Powell will surely be pressed about whatever updates the Fed provides Wednesday to its "dot plot" - an illustration showing the anonymous forecasts of individual Fed officials for their benchmark rate. Though the dot plot doesn't bind the Fed to any policy, it shows their expectations for the coming months and years.

2. The state of the economy

Does the U.S. economy appear more vulnerable? Updated forecasts from the Fed on Wednesday will show whether the policymakers think the faltering global economy, the sluggishness of U.S. manufacturing, the tariffs and counter-tariffs from Mr. Trump's trade wars, and oil price spikes resulting from the attack on Saudi Arabia's oil facilities last weekend will significantly slow growth.

The Fed's policy statement, which has a section describing the economy, will be watched to see if officials have downgraded their view given a slowdown in the nation's gross domestic product — the total U.S. output of goods and services — and in job growth. Complicating the picture is that the most vital pillars of the U.S. economy, notably consumer spending and the job market, still look fairly resilient.

Any downward adjustment in the Fed's outlook would provoke questions for Powell about whether it suggests a greater likelihood of further rate cuts to come.

3. Jerome Powell's leadership

After the Fed's first rate cut in July, Powell left a trail of confusion about just where he and the central bank stood in their rate policy. The chairman said the Fed would do all it needed to do to sustain the economic expansion. That suggested further cuts in the Fed's benchmark rate.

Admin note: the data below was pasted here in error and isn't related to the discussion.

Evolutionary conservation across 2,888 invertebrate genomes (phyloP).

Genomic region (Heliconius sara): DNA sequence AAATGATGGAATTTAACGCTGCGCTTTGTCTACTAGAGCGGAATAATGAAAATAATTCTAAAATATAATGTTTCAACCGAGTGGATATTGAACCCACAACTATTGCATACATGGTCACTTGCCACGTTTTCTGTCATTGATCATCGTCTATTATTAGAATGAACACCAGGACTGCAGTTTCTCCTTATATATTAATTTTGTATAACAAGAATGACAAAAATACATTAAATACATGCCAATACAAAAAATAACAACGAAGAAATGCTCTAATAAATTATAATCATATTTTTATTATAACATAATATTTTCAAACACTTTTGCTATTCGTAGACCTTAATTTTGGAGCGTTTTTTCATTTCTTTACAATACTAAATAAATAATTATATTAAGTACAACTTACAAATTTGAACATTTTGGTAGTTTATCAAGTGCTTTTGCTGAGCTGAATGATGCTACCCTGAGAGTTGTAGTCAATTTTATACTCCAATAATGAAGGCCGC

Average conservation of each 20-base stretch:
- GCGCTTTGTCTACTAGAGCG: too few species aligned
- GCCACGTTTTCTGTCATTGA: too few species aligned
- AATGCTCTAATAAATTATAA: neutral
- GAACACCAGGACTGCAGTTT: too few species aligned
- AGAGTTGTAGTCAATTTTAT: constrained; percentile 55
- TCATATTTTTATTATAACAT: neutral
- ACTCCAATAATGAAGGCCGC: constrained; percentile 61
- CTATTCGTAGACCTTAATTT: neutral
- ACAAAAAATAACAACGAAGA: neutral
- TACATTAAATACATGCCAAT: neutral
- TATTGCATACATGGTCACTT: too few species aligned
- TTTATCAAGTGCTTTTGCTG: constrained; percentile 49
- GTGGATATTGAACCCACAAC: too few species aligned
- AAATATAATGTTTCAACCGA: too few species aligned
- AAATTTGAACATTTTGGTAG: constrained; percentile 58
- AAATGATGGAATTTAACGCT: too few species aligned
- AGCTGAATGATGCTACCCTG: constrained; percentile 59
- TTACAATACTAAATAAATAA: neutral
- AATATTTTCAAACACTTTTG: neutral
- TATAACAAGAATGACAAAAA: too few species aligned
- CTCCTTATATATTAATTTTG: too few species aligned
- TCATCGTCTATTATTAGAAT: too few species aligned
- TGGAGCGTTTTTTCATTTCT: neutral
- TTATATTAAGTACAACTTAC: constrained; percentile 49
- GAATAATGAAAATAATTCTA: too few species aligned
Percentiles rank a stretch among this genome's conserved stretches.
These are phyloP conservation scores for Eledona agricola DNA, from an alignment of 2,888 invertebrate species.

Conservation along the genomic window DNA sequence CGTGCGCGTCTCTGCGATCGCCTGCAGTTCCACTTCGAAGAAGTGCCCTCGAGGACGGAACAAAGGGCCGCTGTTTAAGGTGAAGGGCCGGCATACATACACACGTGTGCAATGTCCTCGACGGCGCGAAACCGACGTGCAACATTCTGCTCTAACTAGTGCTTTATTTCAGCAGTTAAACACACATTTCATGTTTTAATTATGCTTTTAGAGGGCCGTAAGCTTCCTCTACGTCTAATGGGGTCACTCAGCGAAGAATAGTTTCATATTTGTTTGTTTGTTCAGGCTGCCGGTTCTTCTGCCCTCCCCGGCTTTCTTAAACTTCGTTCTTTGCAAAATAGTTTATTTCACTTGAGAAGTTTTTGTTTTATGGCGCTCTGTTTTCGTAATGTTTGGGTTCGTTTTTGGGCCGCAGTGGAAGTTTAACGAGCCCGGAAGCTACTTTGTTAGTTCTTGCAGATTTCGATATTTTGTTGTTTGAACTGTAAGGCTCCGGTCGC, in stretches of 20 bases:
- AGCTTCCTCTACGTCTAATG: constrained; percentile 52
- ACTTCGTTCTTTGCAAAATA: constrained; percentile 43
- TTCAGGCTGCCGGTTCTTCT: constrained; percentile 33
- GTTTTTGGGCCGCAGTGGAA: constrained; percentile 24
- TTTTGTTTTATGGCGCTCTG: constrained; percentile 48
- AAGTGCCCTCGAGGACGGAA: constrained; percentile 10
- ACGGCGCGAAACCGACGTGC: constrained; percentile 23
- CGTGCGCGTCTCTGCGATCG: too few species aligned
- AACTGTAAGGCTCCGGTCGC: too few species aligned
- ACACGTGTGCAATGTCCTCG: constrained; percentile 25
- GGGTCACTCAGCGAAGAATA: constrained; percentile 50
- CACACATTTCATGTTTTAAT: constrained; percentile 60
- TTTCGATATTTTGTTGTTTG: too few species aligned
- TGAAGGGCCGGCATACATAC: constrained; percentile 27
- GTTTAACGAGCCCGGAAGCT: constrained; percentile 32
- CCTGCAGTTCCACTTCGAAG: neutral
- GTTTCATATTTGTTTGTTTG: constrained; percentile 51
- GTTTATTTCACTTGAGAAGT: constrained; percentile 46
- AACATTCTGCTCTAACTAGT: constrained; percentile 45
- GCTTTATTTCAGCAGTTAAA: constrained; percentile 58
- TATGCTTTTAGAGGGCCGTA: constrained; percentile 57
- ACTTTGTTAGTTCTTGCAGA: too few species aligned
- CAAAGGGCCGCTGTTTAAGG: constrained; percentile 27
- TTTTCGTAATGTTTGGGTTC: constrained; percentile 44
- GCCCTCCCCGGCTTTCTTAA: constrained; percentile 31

Yet at another point, he called the Fed's first rate cut in more than a decade a "mid-cycle adjustment." This left the impression that the Fed wasn't necessarily inclined to make further cuts unless its outlook changed appreciably.

One issue is that the Fed's policymaking board is hardly unanimous in its view of the need to ease credit. Its rate cut on July 31 was approved despite dissenting votes from two Fed officials who felt the action was unwarranted.

Assuming the Fed cuts again Wednesday, those two regional Fed bank presidents — Esther George of the Kansas City Fed and Eric Rosengren of the Boston Fed — could once again dissent. At the opposite end of the spectrum, James Bullard of the St. Louis Fed has argued for a steep half-point cut to demonstrate the Fed's resolve to fight off a potential recession.

Federal Reserve Chairman Jerome Powell: The 60 Minutes interview 13:12

If dissents from inside the Fed weren't enough, Powell has absorbed relentless personal attacks from Mr. Trump tied to the president's insistence that the Fed slash rates far more aggressively — even to below zero — to help devalue the U.S. dollar and boost American exports.

Would the Fed — whose independence from political interference is being challenged by Mr. Trump — contemplate negative rates? Most economists think it would be unwise. Yet with the European Central Bank having cut its key rate further into negative territory last week, it's an issue Powell might be asked to address at his news conference.

Powell has studiously avoided commenting directly on Mr. Trump's attacks, saying tersely that the Fed will keep pursuing its mandates and ignore any outside pressures, even from a president who has branded Powell an "enemy" and the Fed's policymakers as "boneheads."